Released: July 8, 2008
Most documentaries are just visual histories of a band or a scene. The trouble is that they take a scientific approach with a hypothesis that they attempt to prove over the course of the film. But punk is a human story and one that, at its best, has dictated its own future. Punk’s Not Dead lets the story tell itself, no judgments, no science.
It follows punk from the Ramones through the Pistols and Clash, on to Black Flag and Minor Threat. It picks up the punk revival of the late 80s and early 90s and its subsequent commercial breakthrough via Green Day up through the corporate-sponsored Warped Tour. The interviews include a few big names like Rollins, MacKaye, Biafra and Armstrong, but dig deeper as well into the Charlie Harpers and Jimmie Purseys, right down to the kids who make their own scenes happen (with whole sequences on little sub-scenes like Drunk Tank House as well as bits sent in from kids around the world).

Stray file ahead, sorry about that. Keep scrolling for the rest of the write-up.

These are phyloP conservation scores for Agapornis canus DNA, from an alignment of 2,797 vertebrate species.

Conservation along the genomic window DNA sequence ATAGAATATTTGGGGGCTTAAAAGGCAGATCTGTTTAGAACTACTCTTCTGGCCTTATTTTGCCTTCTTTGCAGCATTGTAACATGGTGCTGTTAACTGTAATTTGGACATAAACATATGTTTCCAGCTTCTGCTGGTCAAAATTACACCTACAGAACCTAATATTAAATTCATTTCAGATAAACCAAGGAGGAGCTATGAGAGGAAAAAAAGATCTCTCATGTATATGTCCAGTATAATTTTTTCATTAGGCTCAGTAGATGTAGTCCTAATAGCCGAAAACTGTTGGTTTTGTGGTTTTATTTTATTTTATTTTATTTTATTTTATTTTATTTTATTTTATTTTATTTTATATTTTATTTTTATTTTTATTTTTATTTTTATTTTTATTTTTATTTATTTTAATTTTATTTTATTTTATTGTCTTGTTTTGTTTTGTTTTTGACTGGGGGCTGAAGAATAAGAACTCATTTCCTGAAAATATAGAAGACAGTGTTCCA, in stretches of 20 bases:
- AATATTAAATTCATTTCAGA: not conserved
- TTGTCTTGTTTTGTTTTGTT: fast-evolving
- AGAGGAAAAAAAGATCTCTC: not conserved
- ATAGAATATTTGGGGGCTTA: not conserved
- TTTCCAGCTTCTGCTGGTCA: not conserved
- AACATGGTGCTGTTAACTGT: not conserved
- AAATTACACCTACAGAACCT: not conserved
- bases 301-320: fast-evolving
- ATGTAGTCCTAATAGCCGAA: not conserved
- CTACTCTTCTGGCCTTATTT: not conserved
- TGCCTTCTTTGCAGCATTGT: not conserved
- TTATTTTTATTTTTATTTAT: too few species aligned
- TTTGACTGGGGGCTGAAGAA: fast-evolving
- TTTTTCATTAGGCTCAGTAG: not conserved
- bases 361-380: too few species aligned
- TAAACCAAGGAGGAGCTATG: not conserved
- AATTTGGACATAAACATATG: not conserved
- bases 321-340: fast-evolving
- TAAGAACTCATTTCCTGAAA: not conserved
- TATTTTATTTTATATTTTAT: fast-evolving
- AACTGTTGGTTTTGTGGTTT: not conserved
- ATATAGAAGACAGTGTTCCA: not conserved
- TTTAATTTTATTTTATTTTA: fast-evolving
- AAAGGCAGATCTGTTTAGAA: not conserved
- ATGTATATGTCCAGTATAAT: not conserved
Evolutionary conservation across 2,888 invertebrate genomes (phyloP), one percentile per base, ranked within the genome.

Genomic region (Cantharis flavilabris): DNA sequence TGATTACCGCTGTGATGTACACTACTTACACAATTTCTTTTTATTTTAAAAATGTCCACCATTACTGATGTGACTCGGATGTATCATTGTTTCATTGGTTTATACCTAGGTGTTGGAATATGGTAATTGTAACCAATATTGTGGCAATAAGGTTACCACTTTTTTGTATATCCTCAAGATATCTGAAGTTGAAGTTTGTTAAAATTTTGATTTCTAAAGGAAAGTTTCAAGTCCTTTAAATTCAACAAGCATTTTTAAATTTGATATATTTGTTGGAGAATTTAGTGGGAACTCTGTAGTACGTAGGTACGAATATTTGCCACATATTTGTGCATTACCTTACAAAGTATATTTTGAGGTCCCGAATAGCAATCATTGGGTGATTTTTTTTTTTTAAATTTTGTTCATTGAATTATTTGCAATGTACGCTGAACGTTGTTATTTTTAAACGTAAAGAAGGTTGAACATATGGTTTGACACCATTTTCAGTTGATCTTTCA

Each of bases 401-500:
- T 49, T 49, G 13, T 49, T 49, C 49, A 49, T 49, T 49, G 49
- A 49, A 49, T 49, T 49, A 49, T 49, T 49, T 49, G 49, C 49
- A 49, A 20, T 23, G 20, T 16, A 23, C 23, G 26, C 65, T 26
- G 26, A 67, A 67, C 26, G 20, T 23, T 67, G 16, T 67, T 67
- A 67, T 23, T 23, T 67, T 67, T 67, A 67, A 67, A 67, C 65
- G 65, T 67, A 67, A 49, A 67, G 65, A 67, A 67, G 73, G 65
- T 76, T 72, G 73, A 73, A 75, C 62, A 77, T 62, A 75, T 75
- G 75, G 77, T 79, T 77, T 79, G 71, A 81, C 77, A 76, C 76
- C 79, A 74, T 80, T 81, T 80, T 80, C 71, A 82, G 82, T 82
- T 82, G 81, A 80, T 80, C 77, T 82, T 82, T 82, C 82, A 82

Punk’s Not Dead succeeds largely because it gets it. It doesn’t take an outsider’s view or have that old “back in the day” condescension, but instead focuses on the ever-changing and evolving state of the punk scene and how it has managed to be an alternative for thousands of kids even after it was co-opted by mainstream culture.